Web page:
Interview with Karthik Kannan of Purdue
Professor Karthik Kannan is a professor for Management at Purdue University, with research interests in designing for instincts.
Why did you decide to experiment with social and collaborative learning in the classroom?
The biggest advantage we had in terms of using these sort of platforms is two-fold. For students it's a good opportunity to learn about stuff that they haven't seen in the classroom. And we can give them additional materials that they can go and learn from.
We've had some interesting discussions. Some of the students have even asked me to, based on the discussions that happened on the board, they would ask me to come back and discuss things with them. One of the examples I can give you is when we were discussing how automation is killing jobs and there was this concern about what we need to do. So there was a brief discussion about it in the classroom and then a follow-up with [the] discussion.
The second aspect is when you look at it from the faculty member side.
It's also good to see what other posts are happening in other places so I can keep track of what is going on. For example my friend in Wharton— what does he post on and there are some things that [are] directly relevant to me. So if a bit of filtering helps, it's more of a peer-to-peer filtering of information that we can carry forward into these offerings as well.
So the filtering is important— it's not just raw information but it's coming from a trusted provider of information and a community member?
So information is a big problem for us as well, not just with the students we are thinking of. I know that we don't have access to all the pieces of information. We may not be coming across all the pieces of information. Somehow when they [get] posted in these sort of places it gets that— it has the similar feel like a social network component and I can keep track of what is going on with the others and I can bring those ideas to the classroom as well. The biggest problem for us is to also— because I teach a technology class and technology keeps changing pretty significantly: What are the interesting examples that I can bring to the class? So that's the value—urgency.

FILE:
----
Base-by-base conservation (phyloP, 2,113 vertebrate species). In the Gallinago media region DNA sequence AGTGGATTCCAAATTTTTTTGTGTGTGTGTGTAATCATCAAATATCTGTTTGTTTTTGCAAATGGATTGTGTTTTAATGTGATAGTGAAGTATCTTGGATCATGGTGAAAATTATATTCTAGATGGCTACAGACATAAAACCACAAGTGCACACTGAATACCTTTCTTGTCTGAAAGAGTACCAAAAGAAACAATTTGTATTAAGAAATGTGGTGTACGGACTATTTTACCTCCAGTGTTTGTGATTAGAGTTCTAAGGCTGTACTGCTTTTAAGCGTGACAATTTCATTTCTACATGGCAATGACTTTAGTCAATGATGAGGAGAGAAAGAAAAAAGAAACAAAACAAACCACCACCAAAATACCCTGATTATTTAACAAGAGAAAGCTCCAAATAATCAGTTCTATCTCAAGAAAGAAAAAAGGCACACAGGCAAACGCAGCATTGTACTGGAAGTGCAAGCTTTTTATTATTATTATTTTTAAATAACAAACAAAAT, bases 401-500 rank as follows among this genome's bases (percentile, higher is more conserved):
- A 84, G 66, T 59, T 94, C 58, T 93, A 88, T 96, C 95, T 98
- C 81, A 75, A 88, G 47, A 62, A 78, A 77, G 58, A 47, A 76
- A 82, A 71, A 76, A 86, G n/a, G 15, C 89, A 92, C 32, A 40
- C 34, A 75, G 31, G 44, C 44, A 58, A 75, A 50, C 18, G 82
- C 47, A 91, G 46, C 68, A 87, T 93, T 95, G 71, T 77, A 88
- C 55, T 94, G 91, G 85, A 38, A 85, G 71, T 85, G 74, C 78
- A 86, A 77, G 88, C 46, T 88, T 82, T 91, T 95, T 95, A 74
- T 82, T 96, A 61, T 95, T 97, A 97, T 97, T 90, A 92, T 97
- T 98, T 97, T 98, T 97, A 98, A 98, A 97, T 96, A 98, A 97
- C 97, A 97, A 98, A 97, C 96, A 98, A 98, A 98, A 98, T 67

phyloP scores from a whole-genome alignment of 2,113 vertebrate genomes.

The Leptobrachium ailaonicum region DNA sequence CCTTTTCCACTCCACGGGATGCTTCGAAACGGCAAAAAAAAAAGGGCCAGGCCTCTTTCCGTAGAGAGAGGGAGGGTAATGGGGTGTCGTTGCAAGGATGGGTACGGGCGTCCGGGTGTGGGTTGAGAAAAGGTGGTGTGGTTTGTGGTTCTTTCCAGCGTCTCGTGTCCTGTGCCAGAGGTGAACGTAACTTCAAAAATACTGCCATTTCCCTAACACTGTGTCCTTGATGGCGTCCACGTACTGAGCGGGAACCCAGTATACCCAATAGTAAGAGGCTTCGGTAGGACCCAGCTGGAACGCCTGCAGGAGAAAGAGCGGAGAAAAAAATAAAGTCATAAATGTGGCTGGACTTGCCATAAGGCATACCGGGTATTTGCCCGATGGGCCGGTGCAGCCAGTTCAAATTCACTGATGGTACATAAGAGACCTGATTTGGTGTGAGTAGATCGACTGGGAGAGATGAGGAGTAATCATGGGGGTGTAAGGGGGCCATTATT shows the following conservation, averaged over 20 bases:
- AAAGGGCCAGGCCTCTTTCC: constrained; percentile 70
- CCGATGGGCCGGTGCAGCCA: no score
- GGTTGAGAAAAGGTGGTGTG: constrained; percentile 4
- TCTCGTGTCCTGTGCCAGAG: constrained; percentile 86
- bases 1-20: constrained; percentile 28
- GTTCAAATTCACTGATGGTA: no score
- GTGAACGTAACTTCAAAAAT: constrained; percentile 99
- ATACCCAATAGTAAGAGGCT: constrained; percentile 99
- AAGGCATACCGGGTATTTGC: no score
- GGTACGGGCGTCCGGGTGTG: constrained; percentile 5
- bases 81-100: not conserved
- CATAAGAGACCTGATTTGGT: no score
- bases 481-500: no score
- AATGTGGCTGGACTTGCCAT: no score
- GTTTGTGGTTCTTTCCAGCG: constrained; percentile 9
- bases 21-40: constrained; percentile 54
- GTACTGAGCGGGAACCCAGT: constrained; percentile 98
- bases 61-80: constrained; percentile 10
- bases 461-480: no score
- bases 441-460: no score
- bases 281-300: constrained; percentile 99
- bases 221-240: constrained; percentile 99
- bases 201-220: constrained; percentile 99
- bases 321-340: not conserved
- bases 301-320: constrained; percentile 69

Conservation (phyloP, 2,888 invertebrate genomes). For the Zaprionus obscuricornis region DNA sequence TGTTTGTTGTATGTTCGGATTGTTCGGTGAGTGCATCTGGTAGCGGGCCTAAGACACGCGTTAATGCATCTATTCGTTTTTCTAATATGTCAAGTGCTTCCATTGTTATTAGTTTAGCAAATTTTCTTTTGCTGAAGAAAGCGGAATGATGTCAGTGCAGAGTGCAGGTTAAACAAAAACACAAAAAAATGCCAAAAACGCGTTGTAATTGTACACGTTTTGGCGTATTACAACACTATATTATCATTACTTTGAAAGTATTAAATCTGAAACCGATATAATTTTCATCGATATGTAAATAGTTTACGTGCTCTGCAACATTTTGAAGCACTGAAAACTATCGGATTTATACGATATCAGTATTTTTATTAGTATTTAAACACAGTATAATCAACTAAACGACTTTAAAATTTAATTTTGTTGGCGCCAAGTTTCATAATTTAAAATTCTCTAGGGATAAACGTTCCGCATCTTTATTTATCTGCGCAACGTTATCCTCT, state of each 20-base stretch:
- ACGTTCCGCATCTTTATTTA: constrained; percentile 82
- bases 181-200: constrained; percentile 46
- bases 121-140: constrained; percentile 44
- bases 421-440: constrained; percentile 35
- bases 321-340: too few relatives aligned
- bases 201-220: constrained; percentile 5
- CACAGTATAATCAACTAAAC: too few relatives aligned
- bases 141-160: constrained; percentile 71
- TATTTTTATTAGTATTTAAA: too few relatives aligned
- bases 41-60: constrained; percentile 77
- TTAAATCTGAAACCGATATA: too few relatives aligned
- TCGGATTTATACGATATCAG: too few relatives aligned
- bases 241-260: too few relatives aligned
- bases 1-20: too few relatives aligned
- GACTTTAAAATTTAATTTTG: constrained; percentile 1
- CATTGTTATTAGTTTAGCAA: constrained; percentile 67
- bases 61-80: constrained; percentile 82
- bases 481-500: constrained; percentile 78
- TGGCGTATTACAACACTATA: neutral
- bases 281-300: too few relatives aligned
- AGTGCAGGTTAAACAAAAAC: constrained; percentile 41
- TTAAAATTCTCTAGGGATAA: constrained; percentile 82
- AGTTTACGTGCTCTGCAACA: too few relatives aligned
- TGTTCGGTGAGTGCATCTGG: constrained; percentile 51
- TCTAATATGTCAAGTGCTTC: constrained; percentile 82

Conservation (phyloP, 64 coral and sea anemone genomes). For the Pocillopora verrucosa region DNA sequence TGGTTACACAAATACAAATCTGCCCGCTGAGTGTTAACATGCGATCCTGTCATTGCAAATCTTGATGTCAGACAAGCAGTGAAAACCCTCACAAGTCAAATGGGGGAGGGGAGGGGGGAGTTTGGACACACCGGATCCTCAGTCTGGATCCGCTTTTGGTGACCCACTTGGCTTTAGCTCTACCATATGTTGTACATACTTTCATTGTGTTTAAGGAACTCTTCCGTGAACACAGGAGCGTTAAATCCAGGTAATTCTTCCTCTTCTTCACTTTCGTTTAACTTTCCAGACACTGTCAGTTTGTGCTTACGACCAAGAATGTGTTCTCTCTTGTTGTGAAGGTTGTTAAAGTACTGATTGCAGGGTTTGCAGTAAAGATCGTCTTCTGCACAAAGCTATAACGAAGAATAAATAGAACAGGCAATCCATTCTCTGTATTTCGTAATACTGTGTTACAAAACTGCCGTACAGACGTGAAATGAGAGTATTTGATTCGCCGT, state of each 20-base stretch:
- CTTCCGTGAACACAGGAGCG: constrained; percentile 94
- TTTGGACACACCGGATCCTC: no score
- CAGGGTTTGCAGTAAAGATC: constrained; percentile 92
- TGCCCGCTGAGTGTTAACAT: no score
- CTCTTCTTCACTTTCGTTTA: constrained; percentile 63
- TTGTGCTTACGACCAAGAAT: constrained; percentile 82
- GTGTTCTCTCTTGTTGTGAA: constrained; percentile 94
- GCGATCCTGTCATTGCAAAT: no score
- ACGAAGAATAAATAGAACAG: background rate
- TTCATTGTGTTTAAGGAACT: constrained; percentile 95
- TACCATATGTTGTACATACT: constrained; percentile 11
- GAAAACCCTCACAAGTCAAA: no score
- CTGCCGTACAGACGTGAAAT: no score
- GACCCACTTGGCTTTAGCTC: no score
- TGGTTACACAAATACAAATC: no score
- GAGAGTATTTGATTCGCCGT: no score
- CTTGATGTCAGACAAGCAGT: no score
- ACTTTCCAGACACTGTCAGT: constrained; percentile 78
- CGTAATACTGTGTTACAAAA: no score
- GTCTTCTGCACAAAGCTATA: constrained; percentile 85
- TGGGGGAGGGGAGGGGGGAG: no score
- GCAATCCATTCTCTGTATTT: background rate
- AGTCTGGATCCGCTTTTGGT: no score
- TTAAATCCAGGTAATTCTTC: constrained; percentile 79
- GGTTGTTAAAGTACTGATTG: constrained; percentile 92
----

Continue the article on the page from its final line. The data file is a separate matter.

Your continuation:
What learning outcome were you hoping to achieve?
The main learning outcome [is that] we have first class contributions anyway, which are in place of the comments that they would do within the classroom. I also allowed for the students to gain participation [points if] they are participating in Yellowdig. The main reason is because of students that are going for interviews and other things. It's an important part of the program [and if] they might not be able to participate in the classroom, they may still be able to continually learn outside the classroom by consuming information relevant to the classroom. And they can bring value addition to the classroom by discussing these contents as well.
And so were there any specific insights or surprises that came out of your use of Yellowdig?
Some people had pet ideas that they would talk about so you could relate back—which angle they were coming in. And what you could do was tailor some of the class contents based on some of it.
I teach a class related to design for human instincts and loosely related to gamification as well. There was a discussion in the classroom briefly about gamification and you saw a couple of people just jumping about and talking about that and then the next day they had a couple of posts related to gamification and so we were able to see how it all tied in.
And so bringing that again and not just the content but also where they are coming from and then bringing that class content and bringing that content back into the classroom in a manner that's clear to the students was also another advantage and complimentary.